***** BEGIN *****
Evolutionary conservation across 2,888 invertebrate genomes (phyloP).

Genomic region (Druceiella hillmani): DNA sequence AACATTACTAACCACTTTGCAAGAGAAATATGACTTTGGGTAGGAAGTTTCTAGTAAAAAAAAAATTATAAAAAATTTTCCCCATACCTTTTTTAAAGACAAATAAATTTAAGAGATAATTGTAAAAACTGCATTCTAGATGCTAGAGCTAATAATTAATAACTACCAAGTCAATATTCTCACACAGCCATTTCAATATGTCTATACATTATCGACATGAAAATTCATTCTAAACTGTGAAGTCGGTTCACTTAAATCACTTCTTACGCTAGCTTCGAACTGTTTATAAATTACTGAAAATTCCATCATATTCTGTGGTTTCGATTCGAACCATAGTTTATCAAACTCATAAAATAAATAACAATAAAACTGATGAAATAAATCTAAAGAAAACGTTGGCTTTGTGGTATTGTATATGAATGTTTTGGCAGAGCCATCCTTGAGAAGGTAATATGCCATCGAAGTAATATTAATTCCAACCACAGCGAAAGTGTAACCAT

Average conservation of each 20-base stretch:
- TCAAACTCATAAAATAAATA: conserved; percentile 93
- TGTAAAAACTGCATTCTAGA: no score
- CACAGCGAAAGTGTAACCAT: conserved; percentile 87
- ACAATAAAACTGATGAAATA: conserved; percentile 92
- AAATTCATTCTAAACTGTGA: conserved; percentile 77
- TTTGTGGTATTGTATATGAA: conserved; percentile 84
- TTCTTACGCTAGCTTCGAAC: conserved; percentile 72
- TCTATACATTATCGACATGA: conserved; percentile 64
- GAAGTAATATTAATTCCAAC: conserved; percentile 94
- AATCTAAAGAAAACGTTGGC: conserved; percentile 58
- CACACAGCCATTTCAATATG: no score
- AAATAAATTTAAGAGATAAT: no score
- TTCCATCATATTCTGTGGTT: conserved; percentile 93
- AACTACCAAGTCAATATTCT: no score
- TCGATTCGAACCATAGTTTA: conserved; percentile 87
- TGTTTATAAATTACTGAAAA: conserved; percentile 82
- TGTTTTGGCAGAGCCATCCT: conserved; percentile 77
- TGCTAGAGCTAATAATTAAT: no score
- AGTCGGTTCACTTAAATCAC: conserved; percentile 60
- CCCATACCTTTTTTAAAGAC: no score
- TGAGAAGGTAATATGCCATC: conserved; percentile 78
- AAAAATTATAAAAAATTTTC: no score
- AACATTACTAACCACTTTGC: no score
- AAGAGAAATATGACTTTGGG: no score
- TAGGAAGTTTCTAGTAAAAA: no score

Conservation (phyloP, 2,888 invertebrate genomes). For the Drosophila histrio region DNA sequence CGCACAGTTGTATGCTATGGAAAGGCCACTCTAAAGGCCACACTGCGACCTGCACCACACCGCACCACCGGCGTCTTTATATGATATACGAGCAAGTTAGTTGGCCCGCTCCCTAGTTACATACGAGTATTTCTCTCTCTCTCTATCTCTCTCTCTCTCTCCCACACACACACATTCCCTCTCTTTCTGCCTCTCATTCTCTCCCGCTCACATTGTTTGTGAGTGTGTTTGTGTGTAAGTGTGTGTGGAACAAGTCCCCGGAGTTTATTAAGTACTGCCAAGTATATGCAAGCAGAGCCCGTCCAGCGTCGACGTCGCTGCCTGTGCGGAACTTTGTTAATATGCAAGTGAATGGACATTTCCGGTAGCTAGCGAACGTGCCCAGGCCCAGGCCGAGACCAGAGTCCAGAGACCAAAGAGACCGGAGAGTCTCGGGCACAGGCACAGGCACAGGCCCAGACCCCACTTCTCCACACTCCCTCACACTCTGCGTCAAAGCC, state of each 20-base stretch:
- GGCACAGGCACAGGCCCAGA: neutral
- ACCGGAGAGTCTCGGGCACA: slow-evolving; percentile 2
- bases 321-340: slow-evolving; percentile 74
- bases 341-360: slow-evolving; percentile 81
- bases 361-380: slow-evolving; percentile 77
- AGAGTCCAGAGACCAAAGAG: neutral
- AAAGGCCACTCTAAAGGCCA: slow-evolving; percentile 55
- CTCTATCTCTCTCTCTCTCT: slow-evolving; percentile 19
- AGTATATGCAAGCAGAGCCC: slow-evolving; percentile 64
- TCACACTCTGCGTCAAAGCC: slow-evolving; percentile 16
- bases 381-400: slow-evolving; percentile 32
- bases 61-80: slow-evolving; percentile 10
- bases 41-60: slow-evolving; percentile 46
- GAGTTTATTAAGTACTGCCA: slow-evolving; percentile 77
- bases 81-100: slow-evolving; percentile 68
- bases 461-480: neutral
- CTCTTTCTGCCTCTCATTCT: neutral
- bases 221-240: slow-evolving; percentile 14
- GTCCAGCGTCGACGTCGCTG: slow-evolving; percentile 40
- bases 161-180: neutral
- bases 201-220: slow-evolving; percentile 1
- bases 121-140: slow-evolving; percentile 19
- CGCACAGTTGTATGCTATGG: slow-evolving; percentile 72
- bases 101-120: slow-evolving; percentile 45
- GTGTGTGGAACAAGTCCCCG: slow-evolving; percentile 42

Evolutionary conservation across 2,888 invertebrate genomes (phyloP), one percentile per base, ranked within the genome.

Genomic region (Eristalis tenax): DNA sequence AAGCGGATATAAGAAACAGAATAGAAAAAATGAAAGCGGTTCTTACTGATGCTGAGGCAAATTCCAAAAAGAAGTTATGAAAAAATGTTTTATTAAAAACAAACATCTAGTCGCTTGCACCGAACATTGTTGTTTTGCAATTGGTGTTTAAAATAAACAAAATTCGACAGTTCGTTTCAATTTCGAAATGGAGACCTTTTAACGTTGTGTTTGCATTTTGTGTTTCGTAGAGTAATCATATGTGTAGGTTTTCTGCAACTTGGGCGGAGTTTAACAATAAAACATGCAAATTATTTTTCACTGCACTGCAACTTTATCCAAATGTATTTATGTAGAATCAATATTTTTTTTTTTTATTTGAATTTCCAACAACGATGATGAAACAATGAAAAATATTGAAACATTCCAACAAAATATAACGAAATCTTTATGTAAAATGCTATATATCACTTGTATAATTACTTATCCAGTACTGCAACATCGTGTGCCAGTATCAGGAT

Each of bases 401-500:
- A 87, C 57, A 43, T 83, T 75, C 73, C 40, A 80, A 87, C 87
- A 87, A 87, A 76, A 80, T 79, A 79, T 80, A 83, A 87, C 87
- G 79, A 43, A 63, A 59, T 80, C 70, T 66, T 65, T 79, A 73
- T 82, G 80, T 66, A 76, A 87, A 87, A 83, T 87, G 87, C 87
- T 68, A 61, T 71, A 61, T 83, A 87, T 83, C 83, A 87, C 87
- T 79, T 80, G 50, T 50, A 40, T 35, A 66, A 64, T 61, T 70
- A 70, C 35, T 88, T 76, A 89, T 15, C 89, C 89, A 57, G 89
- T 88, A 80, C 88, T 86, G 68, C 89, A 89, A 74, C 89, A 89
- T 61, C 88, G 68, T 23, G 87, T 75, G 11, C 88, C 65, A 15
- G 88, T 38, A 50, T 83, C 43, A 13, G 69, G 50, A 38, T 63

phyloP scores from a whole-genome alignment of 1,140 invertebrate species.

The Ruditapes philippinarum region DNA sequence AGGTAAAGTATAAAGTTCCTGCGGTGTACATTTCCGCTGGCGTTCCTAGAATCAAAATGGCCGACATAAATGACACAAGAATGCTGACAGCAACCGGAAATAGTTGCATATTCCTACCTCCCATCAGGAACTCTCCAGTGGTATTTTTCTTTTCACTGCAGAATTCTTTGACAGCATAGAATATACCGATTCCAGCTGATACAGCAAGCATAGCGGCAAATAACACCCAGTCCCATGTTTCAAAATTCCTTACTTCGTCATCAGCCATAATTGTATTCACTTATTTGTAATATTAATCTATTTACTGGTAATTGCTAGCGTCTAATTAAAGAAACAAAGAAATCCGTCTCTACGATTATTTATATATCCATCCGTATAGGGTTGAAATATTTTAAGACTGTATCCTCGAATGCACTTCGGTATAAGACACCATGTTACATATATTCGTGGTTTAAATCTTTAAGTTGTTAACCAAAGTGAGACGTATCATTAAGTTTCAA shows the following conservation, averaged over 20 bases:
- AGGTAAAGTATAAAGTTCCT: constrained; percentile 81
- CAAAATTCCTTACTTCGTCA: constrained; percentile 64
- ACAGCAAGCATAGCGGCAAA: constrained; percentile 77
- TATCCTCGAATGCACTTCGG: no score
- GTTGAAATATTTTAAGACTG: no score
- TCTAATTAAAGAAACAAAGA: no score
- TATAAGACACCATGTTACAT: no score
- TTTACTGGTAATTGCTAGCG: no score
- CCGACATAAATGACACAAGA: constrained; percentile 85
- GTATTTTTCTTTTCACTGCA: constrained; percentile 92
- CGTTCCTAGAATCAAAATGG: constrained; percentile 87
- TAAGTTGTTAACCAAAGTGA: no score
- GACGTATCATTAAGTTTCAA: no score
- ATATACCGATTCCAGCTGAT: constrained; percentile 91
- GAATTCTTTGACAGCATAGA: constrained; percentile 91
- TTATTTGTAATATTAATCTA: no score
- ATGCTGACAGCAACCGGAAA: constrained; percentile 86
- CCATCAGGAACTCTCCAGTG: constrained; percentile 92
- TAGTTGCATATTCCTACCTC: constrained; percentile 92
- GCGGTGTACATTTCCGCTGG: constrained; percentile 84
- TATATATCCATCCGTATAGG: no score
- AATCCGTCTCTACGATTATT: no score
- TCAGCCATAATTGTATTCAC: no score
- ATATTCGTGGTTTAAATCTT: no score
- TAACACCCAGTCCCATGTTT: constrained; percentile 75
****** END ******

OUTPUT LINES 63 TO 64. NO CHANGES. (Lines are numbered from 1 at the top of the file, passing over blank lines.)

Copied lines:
- T 79, T 80, G 50, T 50, A 40, T 35, A 66, A 64, T 61, T 70
- A 70, C 35, T 88, T 76, A 89, T 15, C 89, C 89, A 57, G 89